in parthenogenesis, such miraculous display.
In Childhood, Certain Skies Refined My Seeing
Sunset. That blood-orange hymn
combusting the year, nautilus chamber
of youth’s obscurities, your empty room
for psalms, lost rituals. There find the bittersweetness
of one’s unknown body, heliotropic;
Welcome, stranger of myself.
Consider the Jumbie bird clanging its deathshriek
like a gong, shooting through our mapless season,
unnaming the home you’re always leaving,
scattering the names we have lost again.
The heart and its bombshell
bespeak the hurricane—
what has drowned, has drowned.
She will not return. The headless sky
unseals and aches for us, mother and sister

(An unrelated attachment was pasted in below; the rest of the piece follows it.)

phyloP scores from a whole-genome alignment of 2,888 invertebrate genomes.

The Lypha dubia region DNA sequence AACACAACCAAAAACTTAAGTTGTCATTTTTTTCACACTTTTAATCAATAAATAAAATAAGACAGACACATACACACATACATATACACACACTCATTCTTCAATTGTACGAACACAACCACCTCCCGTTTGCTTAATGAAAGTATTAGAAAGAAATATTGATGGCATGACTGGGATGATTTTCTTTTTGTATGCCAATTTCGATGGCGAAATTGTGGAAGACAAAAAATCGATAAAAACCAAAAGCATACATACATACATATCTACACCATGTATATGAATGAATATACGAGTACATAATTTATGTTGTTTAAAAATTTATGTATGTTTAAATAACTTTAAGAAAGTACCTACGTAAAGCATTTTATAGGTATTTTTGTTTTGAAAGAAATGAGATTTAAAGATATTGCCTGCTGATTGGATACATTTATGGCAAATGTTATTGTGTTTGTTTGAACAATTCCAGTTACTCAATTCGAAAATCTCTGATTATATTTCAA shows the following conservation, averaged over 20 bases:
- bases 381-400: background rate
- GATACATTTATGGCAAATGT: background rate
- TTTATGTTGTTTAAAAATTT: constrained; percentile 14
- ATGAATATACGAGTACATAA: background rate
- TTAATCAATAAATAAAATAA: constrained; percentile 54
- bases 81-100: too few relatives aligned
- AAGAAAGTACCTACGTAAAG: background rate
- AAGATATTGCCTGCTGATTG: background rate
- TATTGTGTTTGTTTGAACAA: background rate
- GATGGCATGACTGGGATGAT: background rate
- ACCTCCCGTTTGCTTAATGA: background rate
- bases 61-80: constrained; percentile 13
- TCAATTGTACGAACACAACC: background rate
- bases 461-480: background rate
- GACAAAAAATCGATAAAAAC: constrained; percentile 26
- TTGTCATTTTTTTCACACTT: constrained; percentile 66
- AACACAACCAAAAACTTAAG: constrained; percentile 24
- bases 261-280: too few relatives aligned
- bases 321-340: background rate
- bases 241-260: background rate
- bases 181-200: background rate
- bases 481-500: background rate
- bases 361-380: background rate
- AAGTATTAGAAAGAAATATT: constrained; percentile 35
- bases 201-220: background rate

caught upon the steel hook of its memory.
Wet mouth of my future body, we’ve come to understand
each word, and how sometimes the words
themselves will do. Obeah-man, augured island,
I am called to remember the burning palm
and the broad refuge of the poinciana tree.
Dear Family, how willingly I pushed my feet
into the hot coals of your lamentation.
Jamaica, if I wear your lunacy like a dark skin,
or lock this day away in the voodoo-garden
of our parting, know that I still mimic your wails,
knee-deep in beach, know I am gouging the stars
for any trace of ghost. For the algorithm
of uncertain history. The simple language
of our cannibal sea. If, Grandfather,
your wandering fishermen still recast
their lives down on the disappearing shore,
know I too am scorching there.
Igniting and devouring
each abducted day.
Notes on the State of Virginia, III
After W. E. B. Du Bois
Wild irises purpling my mouth each dawning—
trauma souring the quiet street.
Its whole dark field roots me down and down. The mock-sun a blank obscuring. Fire whips
white-shock of lightning, bright Molotov angel, what ash marks assume a coon cemetery.
And all the names scratched out.
What burns this house burns apishly.